Today, the unaugmented mecha pilots, though formally under the umbrella of the Legion, are a small and largely separate organization. Many of them have long and distinguished career records, and feel stifled by relegation to training and internal patrol duty while the cyborgs take their place. Some of these veterans have retired out of disgust with the new generation of mecha pilots, while others are certain that this program is a failure and await the call for the proven pilots to redeem the Legion's name.
The AI LinkEdit
"I think, and my thoughts cross the barrier into the synapses of the machine, just as the good doctor intended. But what I cannot shake, and what hints at things to come, is that thoughts cross back. In my dreams, the sensibility of the machine invades the periphery of my consciousness: dark, rigid, cold, alien. Evolution is at work here, but just what is evolving remains to be seen."
- - Dr. Pravin Lal
Once the Legion has bestowed the black carapace upon an initiate, that man or woman is no longer part of Imperial society in any meaningful way. They have become part of the Legion of Steel, and will bear their black carapace for the rest of their life. However, their transformation from Imperial citizen to Mecha Corps pilot is not yet complete. There is one final step for an initiate to become a true pilot: unity with their mecha.
Artificial intelligence is nothing new to Imperial citizens. The famed Masamune and notorious Giga-Fortresses are all sentient to some degree. But ask an Imperial citizen about directly linking an artificial intelligence to a human mind, and they're more likely to scoff or laugh, remembering the fiasco that was the Steel Ronin. The given Imperial citizen would be less inclined to laugh if they knew that the basic mind/machine interface of the Steel Ronin had proved sound despite the failure of the project, and that in many ways the modern mecha pilots represent represent what is essentially a second generation of the same program that had produced the Steel Ronin. It is no secret that Legionnaires link their minds with their machines to control them with startling ease. What is a secret is how intelligent those machines are.
Modern Imperial mecha are not quite sentient - they are not self-aware and are incapable of anything like independent thought. However, within their specific areas of expertise, the mecha are highly intelligent. A VX unit, for example, is more than capable of automatically identifying and sorting all visible targets in order of priority, automatically taking evasive maneuvers, and selectively unloading its ordnance for maximum efficiency or effect. This system would be more than sufficient if the Empire desired to deploy more automated weapons platforms, but the Giga-Fortresses soured the Shogunate on the worth of such systems. Here enter the pilots and their black carapaces.
Through the black carapace, the pilot and AI effectively become a singular entity inhabiting the mecha, with all the hard technical expertise of the AI and all the creativity and intuition of the pilot. The program's goal was to create a composite entity of pilot, AI, and mecha that was greater and more effective than the simple sum of its parts, and the program has been markedly successful. Joined together by the black carapace, a modern Imperial mecha is one of the most adaptable and potent units on the world's battlefields. Although bound by the limitations of the given mecha chassis, there are few vehicles on the battlefield better suited for rapidly changing conditions - and the variable mode nature of most mecha merely enhances their already well-deserved reputation.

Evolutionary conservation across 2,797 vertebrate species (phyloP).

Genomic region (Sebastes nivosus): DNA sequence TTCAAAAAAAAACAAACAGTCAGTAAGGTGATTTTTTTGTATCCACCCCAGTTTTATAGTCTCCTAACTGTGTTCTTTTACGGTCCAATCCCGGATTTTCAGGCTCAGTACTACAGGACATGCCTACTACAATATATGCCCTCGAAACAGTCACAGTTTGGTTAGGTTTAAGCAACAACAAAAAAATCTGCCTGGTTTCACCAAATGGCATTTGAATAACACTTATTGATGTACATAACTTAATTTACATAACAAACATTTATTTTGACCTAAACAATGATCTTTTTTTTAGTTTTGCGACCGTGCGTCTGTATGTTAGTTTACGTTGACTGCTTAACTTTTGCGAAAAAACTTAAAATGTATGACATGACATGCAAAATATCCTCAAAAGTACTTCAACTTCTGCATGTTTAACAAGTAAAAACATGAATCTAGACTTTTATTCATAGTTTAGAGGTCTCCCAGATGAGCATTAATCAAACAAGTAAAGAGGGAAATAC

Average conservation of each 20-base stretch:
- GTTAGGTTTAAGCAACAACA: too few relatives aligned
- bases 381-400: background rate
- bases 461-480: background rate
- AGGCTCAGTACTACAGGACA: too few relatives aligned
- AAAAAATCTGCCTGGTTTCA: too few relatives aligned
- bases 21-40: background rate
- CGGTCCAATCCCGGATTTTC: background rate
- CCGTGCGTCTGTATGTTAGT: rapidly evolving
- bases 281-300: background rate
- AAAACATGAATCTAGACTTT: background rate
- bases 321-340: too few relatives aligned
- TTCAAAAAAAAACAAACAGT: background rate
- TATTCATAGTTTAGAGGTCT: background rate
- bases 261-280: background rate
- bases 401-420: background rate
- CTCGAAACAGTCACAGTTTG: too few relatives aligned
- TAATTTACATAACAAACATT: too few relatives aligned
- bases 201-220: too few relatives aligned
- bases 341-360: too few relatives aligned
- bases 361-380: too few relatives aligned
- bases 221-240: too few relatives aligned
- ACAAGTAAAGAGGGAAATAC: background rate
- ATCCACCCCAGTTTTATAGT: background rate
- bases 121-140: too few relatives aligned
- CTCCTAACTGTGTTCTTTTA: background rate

However, even the Imperial Army outside the Mecha Corps is unaware of certain side effects to prolonged human/AI bonding. Although the relationship is generally symbiotic by intention, as time goes on the pilot's mind and the AI begin to blur into each other in what the Legion quietly calls "bleedthrough." Tengu pilots, for example, are known as arrogant and impatient hotheads, but this is partially the fault of the Tengu mecha themselves: the Tengu AI is naturally inclined to fast and aggressive attacks, and this way of thinking rubs off on the Tengu pilots through the mind/machine interface. Generally, bleedthrough is relatively harmless and at most results in the pilots becoming eccentric operators in the field. However, continued mental linking can lead to a variety of far more dangerous phenomena unknown to the Imperial population at large but known to the Legion by a variety of names, the most common of which is simply "mecha psychosis." It is one of the great fears of every Legionnaire, and the Legion quietly believes that sooner or later, every pilot will succumb to some form of it. Thus far, there is no reason to believe that the Legion is wrong.
"When I was young, I dreamed of being a giant robot and having all kinds of fun. What kid doesn't? But now I wonder what young AI's dream of..."
- - Anonymous King Oni pilot
There are reasons why the Legion of the Damned call themselves such, and reason why candidates are so exhaustively tested for psychological soundness above all else. Collectively, these reasons are called mecha psychosis, and they consist of a broad range of psychological disorders and... incidents... that Imperial mecha pilots are susceptible to due to their AI link. Knowledge of these disorders is not widespread within the Empire: military personnel who have seen a King Oni go berserk tend to be told one of a number of different and entirely false explanations that the Legion has devised over the years, and many mothers have been told that their son or daughter died in noble battle when the truth is altogether less pleasant. Some within the Empire know that mecha pilots are far less stable than they seem, including the Shoguns and the Emperor himself, but the Legion is largely forced to deal with mecha psychosis on their own.